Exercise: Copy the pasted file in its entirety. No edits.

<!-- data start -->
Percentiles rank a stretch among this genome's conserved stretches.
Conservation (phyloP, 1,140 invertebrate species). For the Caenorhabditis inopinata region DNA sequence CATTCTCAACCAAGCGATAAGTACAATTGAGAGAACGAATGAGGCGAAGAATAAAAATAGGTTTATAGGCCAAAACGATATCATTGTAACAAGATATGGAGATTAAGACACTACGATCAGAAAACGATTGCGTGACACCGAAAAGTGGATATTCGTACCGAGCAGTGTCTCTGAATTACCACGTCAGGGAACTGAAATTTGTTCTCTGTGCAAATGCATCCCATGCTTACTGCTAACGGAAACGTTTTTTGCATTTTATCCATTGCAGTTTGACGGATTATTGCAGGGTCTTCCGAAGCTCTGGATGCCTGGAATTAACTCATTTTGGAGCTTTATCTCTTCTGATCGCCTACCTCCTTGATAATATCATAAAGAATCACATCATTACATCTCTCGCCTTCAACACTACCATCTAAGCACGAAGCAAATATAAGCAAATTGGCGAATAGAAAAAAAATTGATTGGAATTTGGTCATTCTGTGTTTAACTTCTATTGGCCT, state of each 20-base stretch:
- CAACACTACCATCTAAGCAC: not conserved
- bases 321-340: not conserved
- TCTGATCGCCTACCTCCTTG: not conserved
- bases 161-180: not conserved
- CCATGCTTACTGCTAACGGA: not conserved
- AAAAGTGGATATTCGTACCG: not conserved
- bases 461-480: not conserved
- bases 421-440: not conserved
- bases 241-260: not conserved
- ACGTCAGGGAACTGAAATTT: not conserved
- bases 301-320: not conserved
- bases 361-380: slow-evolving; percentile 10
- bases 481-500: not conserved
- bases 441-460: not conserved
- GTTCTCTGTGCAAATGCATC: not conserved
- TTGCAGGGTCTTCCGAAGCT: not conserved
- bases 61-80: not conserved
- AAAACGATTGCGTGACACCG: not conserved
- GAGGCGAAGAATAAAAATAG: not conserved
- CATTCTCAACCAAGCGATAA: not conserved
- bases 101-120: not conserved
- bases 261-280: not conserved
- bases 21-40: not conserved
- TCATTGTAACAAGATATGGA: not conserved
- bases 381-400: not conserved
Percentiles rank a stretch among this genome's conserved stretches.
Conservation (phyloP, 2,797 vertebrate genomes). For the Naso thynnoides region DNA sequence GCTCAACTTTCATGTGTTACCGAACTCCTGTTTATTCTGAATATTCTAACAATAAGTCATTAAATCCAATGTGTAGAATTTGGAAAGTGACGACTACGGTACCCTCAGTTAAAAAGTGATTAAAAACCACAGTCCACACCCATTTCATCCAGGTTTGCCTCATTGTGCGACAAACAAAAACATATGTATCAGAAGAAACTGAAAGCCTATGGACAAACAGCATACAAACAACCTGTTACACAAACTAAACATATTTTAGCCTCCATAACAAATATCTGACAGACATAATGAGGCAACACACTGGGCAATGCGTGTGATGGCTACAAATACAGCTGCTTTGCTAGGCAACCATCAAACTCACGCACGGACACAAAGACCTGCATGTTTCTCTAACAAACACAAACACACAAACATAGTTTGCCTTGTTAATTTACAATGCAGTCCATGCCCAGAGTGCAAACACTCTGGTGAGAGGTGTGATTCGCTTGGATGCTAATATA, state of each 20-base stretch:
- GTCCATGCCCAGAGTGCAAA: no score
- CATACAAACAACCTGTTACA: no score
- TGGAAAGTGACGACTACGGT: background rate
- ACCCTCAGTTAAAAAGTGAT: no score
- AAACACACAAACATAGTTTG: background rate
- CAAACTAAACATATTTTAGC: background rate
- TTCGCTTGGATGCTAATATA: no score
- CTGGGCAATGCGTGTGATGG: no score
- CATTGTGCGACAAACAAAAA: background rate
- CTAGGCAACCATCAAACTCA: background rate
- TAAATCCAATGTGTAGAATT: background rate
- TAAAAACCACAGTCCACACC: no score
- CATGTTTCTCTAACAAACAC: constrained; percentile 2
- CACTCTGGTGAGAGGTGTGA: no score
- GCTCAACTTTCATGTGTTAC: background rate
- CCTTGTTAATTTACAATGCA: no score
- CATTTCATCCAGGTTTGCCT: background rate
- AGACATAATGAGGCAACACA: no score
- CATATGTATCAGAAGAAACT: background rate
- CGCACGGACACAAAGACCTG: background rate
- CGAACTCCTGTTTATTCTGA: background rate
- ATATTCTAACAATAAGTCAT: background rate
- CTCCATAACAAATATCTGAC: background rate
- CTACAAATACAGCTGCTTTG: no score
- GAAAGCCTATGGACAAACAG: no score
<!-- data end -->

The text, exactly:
Percentiles rank a stretch among this genome's conserved stretches.
Conservation (phyloP, 1,140 invertebrate species). For the Caenorhabditis inopinata region DNA sequence CATTCTCAACCAAGCGATAAGTACAATTGAGAGAACGAATGAGGCGAAGAATAAAAATAGGTTTATAGGCCAAAACGATATCATTGTAACAAGATATGGAGATTAAGACACTACGATCAGAAAACGATTGCGTGACACCGAAAAGTGGATATTCGTACCGAGCAGTGTCTCTGAATTACCACGTCAGGGAACTGAAATTTGTTCTCTGTGCAAATGCATCCCATGCTTACTGCTAACGGAAACGTTTTTTGCATTTTATCCATTGCAGTTTGACGGATTATTGCAGGGTCTTCCGAAGCTCTGGATGCCTGGAATTAACTCATTTTGGAGCTTTATCTCTTCTGATCGCCTACCTCCTTGATAATATCATAAAGAATCACATCATTACATCTCTCGCCTTCAACACTACCATCTAAGCACGAAGCAAATATAAGCAAATTGGCGAATAGAAAAAAAATTGATTGGAATTTGGTCATTCTGTGTTTAACTTCTATTGGCCT, state of each 20-base stretch:
- CAACACTACCATCTAAGCAC: not conserved
- bases 321-340: not conserved
- TCTGATCGCCTACCTCCTTG: not conserved
- bases 161-180: not conserved
- CCATGCTTACTGCTAACGGA: not conserved
- AAAAGTGGATATTCGTACCG: not conserved
- bases 461-480: not conserved
- bases 421-440: not conserved
- bases 241-260: not conserved
- ACGTCAGGGAACTGAAATTT: not conserved
- bases 301-320: not conserved
- bases 361-380: slow-evolving; percentile 10
- bases 481-500: not conserved
- bases 441-460: not conserved
- GTTCTCTGTGCAAATGCATC: not conserved
- TTGCAGGGTCTTCCGAAGCT: not conserved
- bases 61-80: not conserved
- AAAACGATTGCGTGACACCG: not conserved
- GAGGCGAAGAATAAAAATAG: not conserved
- CATTCTCAACCAAGCGATAA: not conserved
- bases 101-120: not conserved
- bases 261-280: not conserved
- bases 21-40: not conserved
- TCATTGTAACAAGATATGGA: not conserved
- bases 381-400: not conserved
Percentiles rank a stretch among this genome's conserved stretches.
Conservation (phyloP, 2,797 vertebrate genomes). For the Naso thynnoides region DNA sequence GCTCAACTTTCATGTGTTACCGAACTCCTGTTTATTCTGAATATTCTAACAATAAGTCATTAAATCCAATGTGTAGAATTTGGAAAGTGACGACTACGGTACCCTCAGTTAAAAAGTGATTAAAAACCACAGTCCACACCCATTTCATCCAGGTTTGCCTCATTGTGCGACAAACAAAAACATATGTATCAGAAGAAACTGAAAGCCTATGGACAAACAGCATACAAACAACCTGTTACACAAACTAAACATATTTTAGCCTCCATAACAAATATCTGACAGACATAATGAGGCAACACACTGGGCAATGCGTGTGATGGCTACAAATACAGCTGCTTTGCTAGGCAACCATCAAACTCACGCACGGACACAAAGACCTGCATGTTTCTCTAACAAACACAAACACACAAACATAGTTTGCCTTGTTAATTTACAATGCAGTCCATGCCCAGAGTGCAAACACTCTGGTGAGAGGTGTGATTCGCTTGGATGCTAATATA, state of each 20-base stretch:
- GTCCATGCCCAGAGTGCAAA: no score
- CATACAAACAACCTGTTACA: no score
- TGGAAAGTGACGACTACGGT: background rate
- ACCCTCAGTTAAAAAGTGAT: no score
- AAACACACAAACATAGTTTG: background rate
- CAAACTAAACATATTTTAGC: background rate
- TTCGCTTGGATGCTAATATA: no score
- CTGGGCAATGCGTGTGATGG: no score
- CATTGTGCGACAAACAAAAA: background rate
- CTAGGCAACCATCAAACTCA: background rate
- TAAATCCAATGTGTAGAATT: background rate
- TAAAAACCACAGTCCACACC: no score
- CATGTTTCTCTAACAAACAC: constrained; percentile 2
- CACTCTGGTGAGAGGTGTGA: no score
- GCTCAACTTTCATGTGTTAC: background rate
- CCTTGTTAATTTACAATGCA: no score
- CATTTCATCCAGGTTTGCCT: background rate
- AGACATAATGAGGCAACACA: no score
- CATATGTATCAGAAGAAACT: background rate
- CGCACGGACACAAAGACCTG: background rate
- CGAACTCCTGTTTATTCTGA: background rate
- ATATTCTAACAATAAGTCAT: background rate
- CTCCATAACAAATATCTGAC: background rate
- CTACAAATACAGCTGCTTTG: no score
- GAAAGCCTATGGACAAACAG: no score